The Japanese Annexation of Korea in 1910
Following the Russo-Japanese war (I904-05), Japan tried to establish hegemony over Korea. Korea itself was largely hostile to Japan, whose technological superiority was seen as a ‘hand-me-down’ from the Europeans; as well as this, Korea’s largely dismissive of Japanese cultural attainments.
Ito Hirobumi spoke to journalists in July 1907 after the abdication of Emperor Kojong. He said “’Japan sees no need for annexation. Annexation is very troublesome and Korea needs self-rule…. We will be satisfied to see our two flags flying side by side”. At this time, Japan had defeated China and Russia and believed that she had the right to do the same in Korea. “If Korean opposition could be muted and the people finally brought to see this logic, then Japan might be able to retain ultimate control through its advisory apparatus rather than a formal takeover”.
The Japanese initiated the annexation of Korea by making a series of loans to Korea as well as having Japanese officials appointed to consultative positions in the Korean government. “By early I906, a loan of 1 million yen had been arranged by Ito and Japanese advisers served in the Korean police department, finance and imperial household ministries”.
“After a year’s negotia-tion with Ito, the Korean government, and the second Saionji cabinet, the Oriental Development Company (Toyo Takushoku Kabushiki Kaisha) was launched in the fall of 1908. It was to be a joint Japanese-Korean venture, not unlike the original plan for the South Manchurian Railway Company, and, like the latter, functioned in practice as a Japanese government satellite”.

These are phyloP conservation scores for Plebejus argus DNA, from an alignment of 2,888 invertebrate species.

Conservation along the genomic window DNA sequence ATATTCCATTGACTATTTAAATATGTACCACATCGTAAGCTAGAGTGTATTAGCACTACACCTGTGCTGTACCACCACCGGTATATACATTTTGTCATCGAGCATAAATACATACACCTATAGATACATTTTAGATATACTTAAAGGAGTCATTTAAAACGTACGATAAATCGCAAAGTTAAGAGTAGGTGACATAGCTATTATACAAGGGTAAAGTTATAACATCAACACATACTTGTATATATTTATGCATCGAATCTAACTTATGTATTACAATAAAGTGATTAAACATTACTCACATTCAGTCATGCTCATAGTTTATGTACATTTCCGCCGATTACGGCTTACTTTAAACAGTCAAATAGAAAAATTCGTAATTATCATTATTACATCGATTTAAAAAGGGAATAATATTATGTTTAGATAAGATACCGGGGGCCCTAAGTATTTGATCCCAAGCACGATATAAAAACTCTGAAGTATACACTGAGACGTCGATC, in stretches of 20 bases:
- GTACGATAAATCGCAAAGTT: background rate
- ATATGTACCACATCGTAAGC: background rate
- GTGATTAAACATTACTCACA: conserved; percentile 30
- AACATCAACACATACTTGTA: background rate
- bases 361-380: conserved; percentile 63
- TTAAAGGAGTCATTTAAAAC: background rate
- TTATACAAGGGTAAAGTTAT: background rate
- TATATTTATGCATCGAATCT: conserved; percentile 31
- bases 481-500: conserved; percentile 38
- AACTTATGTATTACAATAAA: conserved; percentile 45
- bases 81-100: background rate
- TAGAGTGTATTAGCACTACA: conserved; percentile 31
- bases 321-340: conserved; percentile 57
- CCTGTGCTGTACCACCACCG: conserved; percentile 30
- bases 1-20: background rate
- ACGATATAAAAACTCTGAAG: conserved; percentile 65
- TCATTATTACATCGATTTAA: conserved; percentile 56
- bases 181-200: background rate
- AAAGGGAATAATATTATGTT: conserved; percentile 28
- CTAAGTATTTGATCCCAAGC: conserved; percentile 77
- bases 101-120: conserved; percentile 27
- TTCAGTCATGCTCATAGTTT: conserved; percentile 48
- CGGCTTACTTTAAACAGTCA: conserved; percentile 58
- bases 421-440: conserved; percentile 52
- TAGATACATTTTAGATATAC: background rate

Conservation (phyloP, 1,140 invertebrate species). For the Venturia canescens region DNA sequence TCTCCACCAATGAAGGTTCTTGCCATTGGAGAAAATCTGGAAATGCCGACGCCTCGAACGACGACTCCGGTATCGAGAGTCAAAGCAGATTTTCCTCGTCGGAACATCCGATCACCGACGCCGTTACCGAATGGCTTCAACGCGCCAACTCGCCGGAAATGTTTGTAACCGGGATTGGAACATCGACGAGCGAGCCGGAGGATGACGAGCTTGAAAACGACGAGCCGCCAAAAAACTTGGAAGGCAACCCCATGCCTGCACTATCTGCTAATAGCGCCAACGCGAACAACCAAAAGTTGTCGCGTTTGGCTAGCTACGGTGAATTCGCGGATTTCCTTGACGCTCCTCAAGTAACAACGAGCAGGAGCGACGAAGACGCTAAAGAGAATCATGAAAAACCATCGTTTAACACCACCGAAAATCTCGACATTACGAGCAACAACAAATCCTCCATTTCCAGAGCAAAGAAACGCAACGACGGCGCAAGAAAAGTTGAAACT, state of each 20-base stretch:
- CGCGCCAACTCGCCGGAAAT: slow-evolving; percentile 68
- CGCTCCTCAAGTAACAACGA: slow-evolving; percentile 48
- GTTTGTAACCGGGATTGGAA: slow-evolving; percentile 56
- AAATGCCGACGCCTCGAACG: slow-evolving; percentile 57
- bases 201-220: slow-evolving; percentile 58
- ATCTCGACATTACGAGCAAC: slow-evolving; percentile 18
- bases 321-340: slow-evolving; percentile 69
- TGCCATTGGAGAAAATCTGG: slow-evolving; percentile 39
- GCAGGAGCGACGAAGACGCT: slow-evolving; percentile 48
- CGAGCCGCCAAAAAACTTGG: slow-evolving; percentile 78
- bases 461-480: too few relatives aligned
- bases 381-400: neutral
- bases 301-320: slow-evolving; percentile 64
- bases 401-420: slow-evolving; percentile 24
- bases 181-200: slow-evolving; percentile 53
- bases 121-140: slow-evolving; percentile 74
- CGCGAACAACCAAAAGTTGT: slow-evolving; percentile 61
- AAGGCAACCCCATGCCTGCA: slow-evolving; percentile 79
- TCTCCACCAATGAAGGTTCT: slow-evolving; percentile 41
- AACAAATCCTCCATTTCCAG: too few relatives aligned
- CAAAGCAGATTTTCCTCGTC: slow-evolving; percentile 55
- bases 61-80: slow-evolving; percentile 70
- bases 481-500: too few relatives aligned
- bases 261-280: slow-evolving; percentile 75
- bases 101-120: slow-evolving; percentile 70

In May 1907, Japan was resisting annexation, instead she called for either a far more obligatory contract from the Korean government, or that Kojong should give up the throne to his simple-minded son. Korea did both. Not too long after making veiled threats of war, the Korean government was pushed into signing a treaty whereby the Resident-General’s power was lengthened to deal with wholly domestic Korean subjects, and Japanese nationals were selected to vice-ministerial stations all the way through the Korean government.
On the 22ndAugust 1910, the Japanese-Korean Annexation treaty was signed. For the Koreans, even today, this marks a national day of shame. The contract became null and void in 1965.
The Japanese annexation of Korea was a remarkable feat for Japan. She had always been in the shadow of China’s cultural glory which had rewarded her with a position of authority in East Asia. For Japan, her military strength in Korea was supposed to earn her the respect of Asia. Instead, it only served to earn her the hatred and loathing of the rest of Asia.
Lone, Stewart (1991) The Japanese Annexation of Korea 1910: The Failure of East Asian Co-Prosperity, Modern Asian Studies, Cambridge University Press.